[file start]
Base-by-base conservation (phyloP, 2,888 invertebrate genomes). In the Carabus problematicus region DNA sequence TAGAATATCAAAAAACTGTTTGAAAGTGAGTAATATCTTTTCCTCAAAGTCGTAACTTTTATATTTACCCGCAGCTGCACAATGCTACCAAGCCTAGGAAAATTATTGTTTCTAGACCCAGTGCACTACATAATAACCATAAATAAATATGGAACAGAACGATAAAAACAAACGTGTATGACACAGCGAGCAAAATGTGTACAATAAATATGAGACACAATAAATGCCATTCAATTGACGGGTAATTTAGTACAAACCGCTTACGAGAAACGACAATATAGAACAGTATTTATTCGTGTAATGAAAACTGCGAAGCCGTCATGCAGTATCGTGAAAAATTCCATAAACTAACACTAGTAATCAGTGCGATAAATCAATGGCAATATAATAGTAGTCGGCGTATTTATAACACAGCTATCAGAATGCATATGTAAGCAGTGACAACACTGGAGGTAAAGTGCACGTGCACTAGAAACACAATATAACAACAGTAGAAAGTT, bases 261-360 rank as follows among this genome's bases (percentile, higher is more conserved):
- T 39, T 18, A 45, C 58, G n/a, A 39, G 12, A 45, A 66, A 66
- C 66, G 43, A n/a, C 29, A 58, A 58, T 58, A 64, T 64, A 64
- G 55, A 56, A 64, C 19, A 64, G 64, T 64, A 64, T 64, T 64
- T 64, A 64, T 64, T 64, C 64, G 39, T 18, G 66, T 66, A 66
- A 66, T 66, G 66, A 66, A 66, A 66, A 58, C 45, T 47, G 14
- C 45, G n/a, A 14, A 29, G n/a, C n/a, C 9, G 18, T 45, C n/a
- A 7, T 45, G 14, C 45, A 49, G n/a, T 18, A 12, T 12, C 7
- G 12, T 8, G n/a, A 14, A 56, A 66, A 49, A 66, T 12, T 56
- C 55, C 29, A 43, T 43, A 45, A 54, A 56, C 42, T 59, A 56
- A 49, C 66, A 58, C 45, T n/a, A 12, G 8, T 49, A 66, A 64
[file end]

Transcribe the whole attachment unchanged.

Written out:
Base-by-base conservation (phyloP, 2,888 invertebrate genomes). In the Carabus problematicus region DNA sequence TAGAATATCAAAAAACTGTTTGAAAGTGAGTAATATCTTTTCCTCAAAGTCGTAACTTTTATATTTACCCGCAGCTGCACAATGCTACCAAGCCTAGGAAAATTATTGTTTCTAGACCCAGTGCACTACATAATAACCATAAATAAATATGGAACAGAACGATAAAAACAAACGTGTATGACACAGCGAGCAAAATGTGTACAATAAATATGAGACACAATAAATGCCATTCAATTGACGGGTAATTTAGTACAAACCGCTTACGAGAAACGACAATATAGAACAGTATTTATTCGTGTAATGAAAACTGCGAAGCCGTCATGCAGTATCGTGAAAAATTCCATAAACTAACACTAGTAATCAGTGCGATAAATCAATGGCAATATAATAGTAGTCGGCGTATTTATAACACAGCTATCAGAATGCATATGTAAGCAGTGACAACACTGGAGGTAAAGTGCACGTGCACTAGAAACACAATATAACAACAGTAGAAAGTT, bases 261-360 rank as follows among this genome's bases (percentile, higher is more conserved):
- T 39, T 18, A 45, C 58, G n/a, A 39, G 12, A 45, A 66, A 66
- C 66, G 43, A n/a, C 29, A 58, A 58, T 58, A 64, T 64, A 64
- G 55, A 56, A 64, C 19, A 64, G 64, T 64, A 64, T 64, T 64
- T 64, A 64, T 64, T 64, C 64, G 39, T 18, G 66, T 66, A 66
- A 66, T 66, G 66, A 66, A 66, A 66, A 58, C 45, T 47, G 14
- C 45, G n/a, A 14, A 29, G n/a, C n/a, C 9, G 18, T 45, C n/a
- A 7, T 45, G 14, C 45, A 49, G n/a, T 18, A 12, T 12, C 7
- G 12, T 8, G n/a, A 14, A 56, A 66, A 49, A 66, T 12, T 56
- C 55, C 29, A 43, T 43, A 45, A 54, A 56, C 42, T 59, A 56
- A 49, C 66, A 58, C 45, T n/a, A 12, G 8, T 49, A 66, A 64